The Basilica of the National Shrine of the Immaculate Conception, the largest Roman Catholic church in North America, has incredible Byzantine-Romanesque architecture, the world’s largest collection of contemporary ecclesiastical art, and Catholic and American heritage and history. Referred to as “America’s Catholic Church”, it houses over 70 chapels and oratories. The basilica welcomes about one million people a year, and past visitors have included Pope Benedict XVI, Pope John Paul II and Mother Theresa. Pilgrimages and tours are available.
At the National Cathedral, religious travel groups climb 333 steps to the 300-foot-tall bell tower. The guided climb features a demonstration of the bells, information regarding the cathedral’s architecture and a view of Washington from one of the highest places in the city. From the Pilgrim Observation Gallery, see flying buttresses and other architectural features. Take the “Highlights Tour” and spend 30 minutes observing the cathedral’s art and Gothic architecture.
The Baltimore Basilica, referred to as America’s first cathedral, offers tours from 45 minutes to one hour, including the upper church, undercroft, crypt, museum, Our Lady Seat of Wisdom Chapel and upon request the John Paul II Prayer Garden. Each person is asked to donate at least $2. It was the first cathedral built after the adoption of the U.S. Constitution. The museum has hundreds of antiques and artifacts that date back to the 17th century, including letters between presidents and archbishops. While in Baltimore, stop in First Unitarian Church, Lovely Lane Methodist Church, which is the mother church of American Methodism, and Jewish Museum of Maryland.
At Temple Emanu-El, religious travel groups can tour the sanctuaries and see the historic Judaica collection in the Herbert & Eileen Bernard Museum. All visitors are welcome to attend Sabbath services. Tours are available for groups of 10 or more at St. Patrick’s Cathedral. Other notable destinations are Cathedral of St. John the Divine, Museum at Eldridge Street Synagogue, Museum of Jewish Heritage, Shrine of Elizabeth Seton and Trinity Church.
Trinity Church, founded 1877, offers tours that spotlight the church’s history, the Back Bay area where the church is located, the murals and stained glass windows. There is a tour based on the stained glass windows alone, as the church has one of the finest collections in the nation and includes pieces from many of the major 19th century American and European glass studios.
The First Church of Christ, Scientist, also the Mother Church and world headquarters, offers tours that include The Extension, built in the Byzantine-Renaissance style, and has one of the largest pipe organs in the nation. Religious tours also learn about the founder of Christian Science, Mary Baker Eddy. Groups also can visit Old North Church, which played a key role in the American Revolution after church sexton Robert Newman placed two lanterns in its steeple to indicate the British were coming by sea. This was a signal from Paul Revere.
Religious tours are available at the Baha’i House of Worship in Wilmette, about 40 minutes from Chicago. Religious tour groups will learn about the Baha’i faith and can choose to meditate. One of seven Baha’i temples in the world, it has nine sides, is circular and has gardens with walkways. The auditorium has lace-like décor on the walls and a dome 135 feet above the main floor.
In the heart of old New Orleans is St. Louis Cathedral with its triple steeple towers, established as a parish in 1720. Docent tours of the cathedral are available for groups. Stop in the Old Ursuline Convent in the French Quarter, the oldest building in the Mississippi River Valley and oldest example of the French colonial period. In the main building is a hand-crafted cypress staircase. In the main lodge are oil paintings of archbishops and bishops, plus religious statues. The smaller rooms indicate the convent’s previous functions as a convent, an orphanage, makeshift hospital and a residence for bishops. A courtyard has statues honoring the founding Ursuline sisters and an herb garden. Tours cost $5 for adults or $4 per person in groups of 20.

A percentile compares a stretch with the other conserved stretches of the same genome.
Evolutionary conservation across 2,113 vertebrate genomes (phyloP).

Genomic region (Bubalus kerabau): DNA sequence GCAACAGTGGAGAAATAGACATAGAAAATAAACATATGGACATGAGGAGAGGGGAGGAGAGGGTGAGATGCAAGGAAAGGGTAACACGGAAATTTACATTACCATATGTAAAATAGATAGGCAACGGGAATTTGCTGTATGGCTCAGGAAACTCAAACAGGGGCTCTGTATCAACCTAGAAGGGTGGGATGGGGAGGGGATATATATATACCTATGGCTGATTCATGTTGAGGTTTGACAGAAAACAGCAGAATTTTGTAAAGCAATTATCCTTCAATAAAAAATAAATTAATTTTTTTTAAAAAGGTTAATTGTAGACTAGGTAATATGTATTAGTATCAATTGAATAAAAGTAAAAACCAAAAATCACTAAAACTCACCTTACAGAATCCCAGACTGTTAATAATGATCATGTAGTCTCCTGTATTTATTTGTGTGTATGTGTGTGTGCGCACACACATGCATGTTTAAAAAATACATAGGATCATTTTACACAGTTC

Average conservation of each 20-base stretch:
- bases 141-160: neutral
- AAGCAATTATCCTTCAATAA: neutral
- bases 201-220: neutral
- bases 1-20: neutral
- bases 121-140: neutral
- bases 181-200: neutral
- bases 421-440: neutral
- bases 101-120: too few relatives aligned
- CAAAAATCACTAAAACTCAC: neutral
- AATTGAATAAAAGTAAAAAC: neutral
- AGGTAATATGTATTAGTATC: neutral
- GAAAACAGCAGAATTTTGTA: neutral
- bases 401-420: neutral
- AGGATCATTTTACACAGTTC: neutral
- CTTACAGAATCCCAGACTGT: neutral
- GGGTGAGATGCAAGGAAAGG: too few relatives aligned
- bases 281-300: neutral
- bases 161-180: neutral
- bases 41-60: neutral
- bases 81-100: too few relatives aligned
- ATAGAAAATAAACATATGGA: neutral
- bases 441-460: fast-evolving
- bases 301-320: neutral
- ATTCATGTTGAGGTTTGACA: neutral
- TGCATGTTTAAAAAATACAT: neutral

Salt Lake City
Temple Square encompassing 35 acres and three blocks, is surrounded by North Temple, South Temple, West Temple and Main streets. Important buildings of The Church of Jesus Christ of Latter Day Saints, the Seagull Monument and other memorials are located here. Guided 30-minutes-tours begin from the north and south ends of the square.
St. Mark’s Episcopal Cathedral started with Trinity Church, founded in 1865. The cathedral was founded in 1889
for less formal worship services and to accommodate the growing community. The congregation survived the Great Depression and temporary closing in the 1940s. The Flentrop organ has 3,944 pipes, ranging from less than one inch to 32 feet. Seattle also offers such unique religious travel locations as St. James Cathedral, Chapel of St. Ignatius, Betsuin Buddhist Temple and Sakya Monastery.
Founded in 1776, the Mission Dolores is the oldest remaining building in the city and saw much of the city’s history including the Gold Rush and the 1906 earthquake. The Mission Cemetery is the only one within the city and many California pioneers are buried there. The gardens have plants, trees, shrubs and flowers from the 1791 time period. There is an Ohlone Indian ethno-botanical garden and examples of Native-American artifacts and plants. Docent tours are available for groups of 10 or more.
At the Hsi Lai Temple, group tours for 15 or more cost $2 per person or $8 with lunch. Hsi Lai means “coming to the West.” With Ming dynasty architecture reminiscent of ancient Chinese monasteries, the temple has a floor area of 102,432 square feet and covers 15 acres. The temple is a spiritual center for people interested in Buddhism and Chinese culture. Also, stop and see the Church of Scientology and Cathedral of Our Lady of the Angels.